I've had it with apt-cacher

I thought apt-cacher was an improvement on apt-proxy. Boy was I wrong. It’s been giving me a lot of headaches. Whereas apt-proxy needed the odd restart, apt-cacher needs files to be deleted from it’s cache every now and then…

What a pain.

Now I’ve switched back to apt-proxy, and with a bit of squid tweaking (so that local network traffic isn’t cached, or passed to the SAIX proxy) everything is working well again.

Cross compile kernel

I decided I wanted a 64bit kernel for my UK2 server (seeing as it’s an Athlon X2, and I wanted an ubuntu amd64 chroot to work on it).

After a little playing around, this is how you do it:

  • Get your kernel
  • Extract it
  • make menuconfig ARCH=x86_64
  • Create some linux-amd64-gcc, linux-amd64-ld, etc. wrappers. Some need -m64 options. Others autodetect what’s required. (I made a tarball of my wrappers, but they’ve been lost.)
  • CONCURRENCY_LEVEL=4 make-kpkg --append-to-version '-londonpride' --revision '1.00' --rootcmd fakeroot --arch amd64 kernel_image
  • Extract the control.tar.gz from the deb, edit control file, and change the architecture to i386.
  • Install

Unfortunaly, in the week after this, my machine died of disk corruption. This is the 2nd time it’s happened. I hope UK2 don’t use dodgy hardware…

migrating to aptitiude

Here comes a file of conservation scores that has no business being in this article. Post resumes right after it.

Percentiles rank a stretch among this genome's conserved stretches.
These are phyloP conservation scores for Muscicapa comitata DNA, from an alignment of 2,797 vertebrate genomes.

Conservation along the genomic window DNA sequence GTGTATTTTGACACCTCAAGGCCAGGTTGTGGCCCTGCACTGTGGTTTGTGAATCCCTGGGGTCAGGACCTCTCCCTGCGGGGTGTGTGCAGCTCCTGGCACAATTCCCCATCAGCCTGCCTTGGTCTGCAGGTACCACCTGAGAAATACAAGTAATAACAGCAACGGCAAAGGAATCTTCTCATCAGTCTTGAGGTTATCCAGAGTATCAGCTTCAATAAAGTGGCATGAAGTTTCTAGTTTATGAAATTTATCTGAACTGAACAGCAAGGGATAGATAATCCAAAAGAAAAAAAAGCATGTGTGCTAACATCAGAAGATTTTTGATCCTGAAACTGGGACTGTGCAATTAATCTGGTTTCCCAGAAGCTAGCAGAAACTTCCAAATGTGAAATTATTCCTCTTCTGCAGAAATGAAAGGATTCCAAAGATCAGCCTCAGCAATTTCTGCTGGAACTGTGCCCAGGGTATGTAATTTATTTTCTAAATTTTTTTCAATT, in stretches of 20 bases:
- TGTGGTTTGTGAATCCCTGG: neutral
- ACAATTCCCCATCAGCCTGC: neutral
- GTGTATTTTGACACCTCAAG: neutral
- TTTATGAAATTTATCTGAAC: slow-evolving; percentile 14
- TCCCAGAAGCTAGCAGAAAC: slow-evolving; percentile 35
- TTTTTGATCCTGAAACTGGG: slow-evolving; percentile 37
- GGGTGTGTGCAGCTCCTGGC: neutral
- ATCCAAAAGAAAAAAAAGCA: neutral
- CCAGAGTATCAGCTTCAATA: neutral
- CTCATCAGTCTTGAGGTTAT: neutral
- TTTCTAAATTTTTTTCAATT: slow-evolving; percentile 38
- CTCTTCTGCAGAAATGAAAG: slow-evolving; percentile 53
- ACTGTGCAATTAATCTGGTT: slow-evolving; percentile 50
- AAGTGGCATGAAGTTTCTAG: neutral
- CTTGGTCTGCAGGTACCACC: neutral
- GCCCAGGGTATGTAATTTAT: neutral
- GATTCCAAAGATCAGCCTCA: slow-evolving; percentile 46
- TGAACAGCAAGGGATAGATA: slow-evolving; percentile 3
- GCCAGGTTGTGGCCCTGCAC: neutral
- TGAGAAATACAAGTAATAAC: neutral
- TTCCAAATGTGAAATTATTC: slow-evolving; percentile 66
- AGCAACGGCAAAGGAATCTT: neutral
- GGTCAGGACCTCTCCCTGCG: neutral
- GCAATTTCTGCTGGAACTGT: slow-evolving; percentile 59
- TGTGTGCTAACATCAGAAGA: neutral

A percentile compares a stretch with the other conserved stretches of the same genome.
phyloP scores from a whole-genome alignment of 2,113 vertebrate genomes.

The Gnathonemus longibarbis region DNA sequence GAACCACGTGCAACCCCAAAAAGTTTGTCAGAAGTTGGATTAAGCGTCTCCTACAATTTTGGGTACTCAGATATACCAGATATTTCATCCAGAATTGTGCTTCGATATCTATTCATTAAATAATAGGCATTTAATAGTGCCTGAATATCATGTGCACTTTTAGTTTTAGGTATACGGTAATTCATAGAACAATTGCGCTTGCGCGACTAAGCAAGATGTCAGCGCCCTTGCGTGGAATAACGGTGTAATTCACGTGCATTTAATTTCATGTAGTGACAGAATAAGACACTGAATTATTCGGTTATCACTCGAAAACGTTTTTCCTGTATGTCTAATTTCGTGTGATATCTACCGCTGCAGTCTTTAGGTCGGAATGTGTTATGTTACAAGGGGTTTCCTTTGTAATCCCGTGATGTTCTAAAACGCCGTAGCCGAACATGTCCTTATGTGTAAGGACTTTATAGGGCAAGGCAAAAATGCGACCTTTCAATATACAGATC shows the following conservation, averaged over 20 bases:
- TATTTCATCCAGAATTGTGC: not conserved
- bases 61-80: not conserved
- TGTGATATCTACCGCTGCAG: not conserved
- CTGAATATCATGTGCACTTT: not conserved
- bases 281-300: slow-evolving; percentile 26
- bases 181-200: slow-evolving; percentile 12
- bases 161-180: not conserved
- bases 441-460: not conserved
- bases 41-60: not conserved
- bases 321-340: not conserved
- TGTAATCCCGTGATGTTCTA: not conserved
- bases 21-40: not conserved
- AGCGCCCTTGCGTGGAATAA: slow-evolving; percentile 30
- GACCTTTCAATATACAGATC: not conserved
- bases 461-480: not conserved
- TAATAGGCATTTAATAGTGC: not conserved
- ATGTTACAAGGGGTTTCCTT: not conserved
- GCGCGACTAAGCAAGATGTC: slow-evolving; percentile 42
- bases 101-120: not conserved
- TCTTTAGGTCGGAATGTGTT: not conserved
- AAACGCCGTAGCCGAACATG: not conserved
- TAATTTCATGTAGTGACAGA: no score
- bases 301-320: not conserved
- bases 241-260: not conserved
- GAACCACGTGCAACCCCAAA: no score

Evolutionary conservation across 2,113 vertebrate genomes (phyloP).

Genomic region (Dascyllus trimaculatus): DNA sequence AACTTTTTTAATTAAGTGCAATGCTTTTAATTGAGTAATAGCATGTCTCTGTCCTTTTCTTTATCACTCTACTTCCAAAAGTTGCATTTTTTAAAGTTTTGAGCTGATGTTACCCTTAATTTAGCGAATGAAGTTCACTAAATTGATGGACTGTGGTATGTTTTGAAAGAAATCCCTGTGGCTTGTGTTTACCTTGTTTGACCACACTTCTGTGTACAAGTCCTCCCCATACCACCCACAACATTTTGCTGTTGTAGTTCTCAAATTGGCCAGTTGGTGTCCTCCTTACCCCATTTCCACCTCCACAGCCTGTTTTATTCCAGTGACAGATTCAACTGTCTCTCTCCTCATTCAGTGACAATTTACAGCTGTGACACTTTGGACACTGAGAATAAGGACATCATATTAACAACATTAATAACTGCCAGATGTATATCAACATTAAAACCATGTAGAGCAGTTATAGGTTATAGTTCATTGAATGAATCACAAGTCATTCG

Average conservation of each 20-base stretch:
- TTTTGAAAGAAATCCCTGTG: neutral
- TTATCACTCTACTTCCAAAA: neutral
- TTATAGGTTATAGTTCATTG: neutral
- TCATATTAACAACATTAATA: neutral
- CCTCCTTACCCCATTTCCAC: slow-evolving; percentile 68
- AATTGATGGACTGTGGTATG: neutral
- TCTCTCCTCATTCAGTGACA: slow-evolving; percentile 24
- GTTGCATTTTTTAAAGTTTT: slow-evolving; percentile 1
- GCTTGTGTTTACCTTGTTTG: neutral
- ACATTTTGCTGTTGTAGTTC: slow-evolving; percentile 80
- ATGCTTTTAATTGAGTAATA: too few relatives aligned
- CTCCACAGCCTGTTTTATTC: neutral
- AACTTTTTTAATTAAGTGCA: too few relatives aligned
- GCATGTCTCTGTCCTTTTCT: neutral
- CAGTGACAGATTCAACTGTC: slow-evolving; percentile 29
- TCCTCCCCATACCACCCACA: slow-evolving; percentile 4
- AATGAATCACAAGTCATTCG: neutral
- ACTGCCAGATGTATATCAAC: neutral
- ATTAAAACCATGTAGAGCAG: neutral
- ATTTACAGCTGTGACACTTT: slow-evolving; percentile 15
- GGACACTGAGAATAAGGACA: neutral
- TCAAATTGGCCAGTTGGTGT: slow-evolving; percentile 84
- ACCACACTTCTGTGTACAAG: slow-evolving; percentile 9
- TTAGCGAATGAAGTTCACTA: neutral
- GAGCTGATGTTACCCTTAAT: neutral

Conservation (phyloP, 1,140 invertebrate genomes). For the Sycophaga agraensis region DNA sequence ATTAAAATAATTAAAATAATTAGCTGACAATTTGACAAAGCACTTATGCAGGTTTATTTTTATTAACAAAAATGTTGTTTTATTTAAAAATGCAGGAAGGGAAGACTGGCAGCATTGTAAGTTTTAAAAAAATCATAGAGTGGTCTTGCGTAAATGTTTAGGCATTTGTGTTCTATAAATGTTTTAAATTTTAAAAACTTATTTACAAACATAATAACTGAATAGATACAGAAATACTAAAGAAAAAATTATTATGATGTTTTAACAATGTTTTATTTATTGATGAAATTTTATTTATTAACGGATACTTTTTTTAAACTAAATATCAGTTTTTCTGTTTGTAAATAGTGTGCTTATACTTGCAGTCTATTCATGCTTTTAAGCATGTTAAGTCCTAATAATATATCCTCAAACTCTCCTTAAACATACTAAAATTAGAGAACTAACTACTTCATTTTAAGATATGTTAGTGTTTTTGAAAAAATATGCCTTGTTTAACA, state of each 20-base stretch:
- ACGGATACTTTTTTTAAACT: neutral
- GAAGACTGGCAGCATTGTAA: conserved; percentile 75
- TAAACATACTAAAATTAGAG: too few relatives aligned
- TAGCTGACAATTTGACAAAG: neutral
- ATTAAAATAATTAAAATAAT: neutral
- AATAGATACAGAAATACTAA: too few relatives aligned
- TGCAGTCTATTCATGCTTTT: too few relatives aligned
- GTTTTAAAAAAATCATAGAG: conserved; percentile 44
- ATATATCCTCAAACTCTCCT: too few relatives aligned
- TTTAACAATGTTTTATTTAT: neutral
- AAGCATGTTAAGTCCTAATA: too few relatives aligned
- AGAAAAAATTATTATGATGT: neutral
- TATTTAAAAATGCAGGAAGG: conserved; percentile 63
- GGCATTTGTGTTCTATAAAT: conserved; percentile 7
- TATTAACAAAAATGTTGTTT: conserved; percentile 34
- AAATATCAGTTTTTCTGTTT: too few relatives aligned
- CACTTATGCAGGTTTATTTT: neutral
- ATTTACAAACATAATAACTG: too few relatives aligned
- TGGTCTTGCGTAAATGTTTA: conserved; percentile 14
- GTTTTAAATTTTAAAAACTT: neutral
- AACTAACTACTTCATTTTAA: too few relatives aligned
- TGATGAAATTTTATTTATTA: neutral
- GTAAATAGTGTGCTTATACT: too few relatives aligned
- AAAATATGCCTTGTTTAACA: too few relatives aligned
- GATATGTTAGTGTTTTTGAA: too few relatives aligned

After reading an article about using aptitude properly, I decided that it’s time to make the switch from apt-get. Sure, on some really low memory systems, running aptitude isn’t an option, but for most machines, keeping track of which packages were installed as dependancies really helps keep a system trimmed.

I didn’t like the way that the author did it, I opted for a variant of one of the comments:

aptitude markauto ‘~i!~M!~nbuild-essential!~nsubversion!~nlibncurses5-dev!~npython’ \

While rather a monster command, it does a good job of selecting things that were probably installed as dependancies. If you see anything in the list of things to be removed that you want to keep, you just add in an !~npackagename. Then after that, I run aptitude, limit to ~i!~M (installed, but not automatically) and mark everything that should be a dependancy with M.

Then, it’s simply a case of only ever using aptitude, and your system will be kept nice and clean :-)

Aptitude search patterns are really powerful, instead of having to do the whole dpkg -l | grep ^r type mission, you can just do aptitude search '~c'.

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